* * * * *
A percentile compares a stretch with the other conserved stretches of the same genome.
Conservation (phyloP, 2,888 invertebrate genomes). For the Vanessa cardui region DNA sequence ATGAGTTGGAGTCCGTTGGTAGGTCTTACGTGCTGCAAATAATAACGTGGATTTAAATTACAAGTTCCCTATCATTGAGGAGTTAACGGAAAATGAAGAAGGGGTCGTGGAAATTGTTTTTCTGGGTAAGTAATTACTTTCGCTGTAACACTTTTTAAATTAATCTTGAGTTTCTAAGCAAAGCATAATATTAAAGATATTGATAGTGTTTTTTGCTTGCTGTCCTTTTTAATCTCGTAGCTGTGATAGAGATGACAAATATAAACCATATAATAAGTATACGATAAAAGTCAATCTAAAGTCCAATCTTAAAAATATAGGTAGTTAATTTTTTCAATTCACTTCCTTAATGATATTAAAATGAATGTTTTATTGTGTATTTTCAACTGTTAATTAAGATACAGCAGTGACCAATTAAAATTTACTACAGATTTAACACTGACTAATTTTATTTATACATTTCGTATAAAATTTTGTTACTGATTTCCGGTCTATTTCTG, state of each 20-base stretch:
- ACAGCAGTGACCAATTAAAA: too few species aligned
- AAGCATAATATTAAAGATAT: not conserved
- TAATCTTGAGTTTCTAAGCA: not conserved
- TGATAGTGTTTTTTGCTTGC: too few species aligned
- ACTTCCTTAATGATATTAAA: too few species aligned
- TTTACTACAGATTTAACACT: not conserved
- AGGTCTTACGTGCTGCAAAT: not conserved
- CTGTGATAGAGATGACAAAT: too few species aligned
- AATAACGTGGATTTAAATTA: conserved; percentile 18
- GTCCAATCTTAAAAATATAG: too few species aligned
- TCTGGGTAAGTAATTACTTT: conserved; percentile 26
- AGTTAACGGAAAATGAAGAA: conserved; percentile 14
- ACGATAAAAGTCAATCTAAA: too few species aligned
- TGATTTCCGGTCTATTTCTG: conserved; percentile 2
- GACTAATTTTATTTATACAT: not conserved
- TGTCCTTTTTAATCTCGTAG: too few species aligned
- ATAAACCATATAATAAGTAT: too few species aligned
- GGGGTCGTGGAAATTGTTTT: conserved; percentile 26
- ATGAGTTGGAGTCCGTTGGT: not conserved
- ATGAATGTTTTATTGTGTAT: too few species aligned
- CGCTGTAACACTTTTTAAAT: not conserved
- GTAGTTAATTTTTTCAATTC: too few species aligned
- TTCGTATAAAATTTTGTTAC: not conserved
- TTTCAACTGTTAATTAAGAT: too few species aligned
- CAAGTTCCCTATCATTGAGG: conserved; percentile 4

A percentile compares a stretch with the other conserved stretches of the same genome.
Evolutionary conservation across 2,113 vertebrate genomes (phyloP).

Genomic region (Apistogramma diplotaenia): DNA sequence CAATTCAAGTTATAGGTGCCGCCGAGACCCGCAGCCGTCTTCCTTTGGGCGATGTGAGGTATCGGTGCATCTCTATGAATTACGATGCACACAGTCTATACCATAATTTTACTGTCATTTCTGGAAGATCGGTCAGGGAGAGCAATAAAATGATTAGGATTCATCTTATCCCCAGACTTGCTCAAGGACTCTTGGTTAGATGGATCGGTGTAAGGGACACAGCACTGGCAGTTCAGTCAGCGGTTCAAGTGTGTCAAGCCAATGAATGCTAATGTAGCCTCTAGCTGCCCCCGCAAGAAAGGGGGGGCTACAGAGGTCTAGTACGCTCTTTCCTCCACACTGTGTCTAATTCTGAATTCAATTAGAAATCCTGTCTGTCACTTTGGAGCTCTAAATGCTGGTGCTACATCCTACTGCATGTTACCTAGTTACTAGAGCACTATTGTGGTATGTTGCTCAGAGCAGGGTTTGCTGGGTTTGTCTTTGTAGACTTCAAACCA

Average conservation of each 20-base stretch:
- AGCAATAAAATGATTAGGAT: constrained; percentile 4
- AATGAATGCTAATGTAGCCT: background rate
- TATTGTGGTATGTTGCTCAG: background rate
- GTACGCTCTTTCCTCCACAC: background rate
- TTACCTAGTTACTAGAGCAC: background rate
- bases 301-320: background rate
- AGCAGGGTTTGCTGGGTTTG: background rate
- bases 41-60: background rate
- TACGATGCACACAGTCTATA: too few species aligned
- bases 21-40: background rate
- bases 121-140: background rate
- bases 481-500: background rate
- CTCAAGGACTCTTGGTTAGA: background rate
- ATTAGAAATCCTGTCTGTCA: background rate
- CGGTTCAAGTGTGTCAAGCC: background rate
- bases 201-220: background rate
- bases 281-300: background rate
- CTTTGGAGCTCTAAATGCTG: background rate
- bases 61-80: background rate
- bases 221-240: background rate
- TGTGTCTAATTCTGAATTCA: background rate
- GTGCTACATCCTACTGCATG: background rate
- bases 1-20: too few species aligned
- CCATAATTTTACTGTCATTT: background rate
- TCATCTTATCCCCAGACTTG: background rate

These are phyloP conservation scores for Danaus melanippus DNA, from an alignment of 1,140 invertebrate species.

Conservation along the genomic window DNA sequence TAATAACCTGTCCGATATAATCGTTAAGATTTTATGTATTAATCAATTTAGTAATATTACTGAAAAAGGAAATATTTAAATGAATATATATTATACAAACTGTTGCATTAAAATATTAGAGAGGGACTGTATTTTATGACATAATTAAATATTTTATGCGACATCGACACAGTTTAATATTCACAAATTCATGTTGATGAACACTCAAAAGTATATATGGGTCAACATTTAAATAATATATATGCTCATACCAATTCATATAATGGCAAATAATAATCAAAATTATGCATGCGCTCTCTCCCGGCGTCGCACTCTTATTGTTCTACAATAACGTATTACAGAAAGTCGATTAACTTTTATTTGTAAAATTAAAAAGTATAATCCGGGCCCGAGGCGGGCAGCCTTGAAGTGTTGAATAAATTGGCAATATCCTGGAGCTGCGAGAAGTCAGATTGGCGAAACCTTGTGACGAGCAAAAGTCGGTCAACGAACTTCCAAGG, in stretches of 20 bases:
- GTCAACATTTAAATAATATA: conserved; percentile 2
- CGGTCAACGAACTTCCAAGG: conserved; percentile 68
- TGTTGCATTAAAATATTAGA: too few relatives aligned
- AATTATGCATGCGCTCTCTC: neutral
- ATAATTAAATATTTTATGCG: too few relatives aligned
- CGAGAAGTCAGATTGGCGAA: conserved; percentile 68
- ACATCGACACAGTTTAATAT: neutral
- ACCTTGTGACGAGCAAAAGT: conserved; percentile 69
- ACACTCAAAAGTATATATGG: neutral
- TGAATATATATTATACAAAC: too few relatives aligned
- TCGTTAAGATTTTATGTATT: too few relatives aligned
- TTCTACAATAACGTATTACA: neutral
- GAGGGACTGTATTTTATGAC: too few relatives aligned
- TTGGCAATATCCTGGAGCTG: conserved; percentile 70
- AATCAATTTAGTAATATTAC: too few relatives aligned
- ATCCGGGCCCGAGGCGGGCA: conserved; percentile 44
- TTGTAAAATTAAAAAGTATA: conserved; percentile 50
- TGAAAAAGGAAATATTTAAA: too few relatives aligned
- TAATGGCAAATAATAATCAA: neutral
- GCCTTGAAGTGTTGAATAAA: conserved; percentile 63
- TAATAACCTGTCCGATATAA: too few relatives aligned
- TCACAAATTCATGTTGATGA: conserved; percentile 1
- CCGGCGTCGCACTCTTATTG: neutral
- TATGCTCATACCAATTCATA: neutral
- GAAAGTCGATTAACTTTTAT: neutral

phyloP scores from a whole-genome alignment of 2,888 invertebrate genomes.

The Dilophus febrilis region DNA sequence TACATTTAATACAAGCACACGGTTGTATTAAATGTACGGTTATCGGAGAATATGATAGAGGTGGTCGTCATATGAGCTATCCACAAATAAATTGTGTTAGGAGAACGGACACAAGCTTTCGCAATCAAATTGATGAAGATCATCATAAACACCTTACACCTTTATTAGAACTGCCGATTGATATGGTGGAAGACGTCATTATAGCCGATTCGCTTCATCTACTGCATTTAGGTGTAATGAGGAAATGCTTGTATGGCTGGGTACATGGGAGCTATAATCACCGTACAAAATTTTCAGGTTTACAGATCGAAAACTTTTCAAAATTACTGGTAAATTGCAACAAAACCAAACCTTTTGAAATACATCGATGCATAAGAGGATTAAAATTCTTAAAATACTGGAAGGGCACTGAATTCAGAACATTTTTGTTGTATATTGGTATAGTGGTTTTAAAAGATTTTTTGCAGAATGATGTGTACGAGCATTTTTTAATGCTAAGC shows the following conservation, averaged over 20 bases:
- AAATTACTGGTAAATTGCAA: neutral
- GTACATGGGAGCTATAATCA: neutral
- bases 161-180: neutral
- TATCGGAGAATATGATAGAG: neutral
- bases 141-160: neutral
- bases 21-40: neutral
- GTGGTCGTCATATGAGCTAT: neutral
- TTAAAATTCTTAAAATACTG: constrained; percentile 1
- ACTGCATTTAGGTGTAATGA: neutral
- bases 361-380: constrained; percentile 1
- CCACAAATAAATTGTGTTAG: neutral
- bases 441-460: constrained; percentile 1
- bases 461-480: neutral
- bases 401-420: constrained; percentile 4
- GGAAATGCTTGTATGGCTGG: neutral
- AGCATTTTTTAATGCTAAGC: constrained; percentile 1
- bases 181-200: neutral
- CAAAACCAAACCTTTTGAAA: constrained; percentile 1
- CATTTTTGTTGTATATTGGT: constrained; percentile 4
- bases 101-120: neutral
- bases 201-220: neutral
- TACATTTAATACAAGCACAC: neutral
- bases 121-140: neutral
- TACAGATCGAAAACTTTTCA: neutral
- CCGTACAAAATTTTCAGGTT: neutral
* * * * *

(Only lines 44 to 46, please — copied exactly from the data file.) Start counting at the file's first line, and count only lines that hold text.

- CTCAAGGACTCTTGGTTAGA: background rate
- ATTAGAAATCCTGTCTGTCA: background rate
- CGGTTCAAGTGTGTCAAGCC: background rate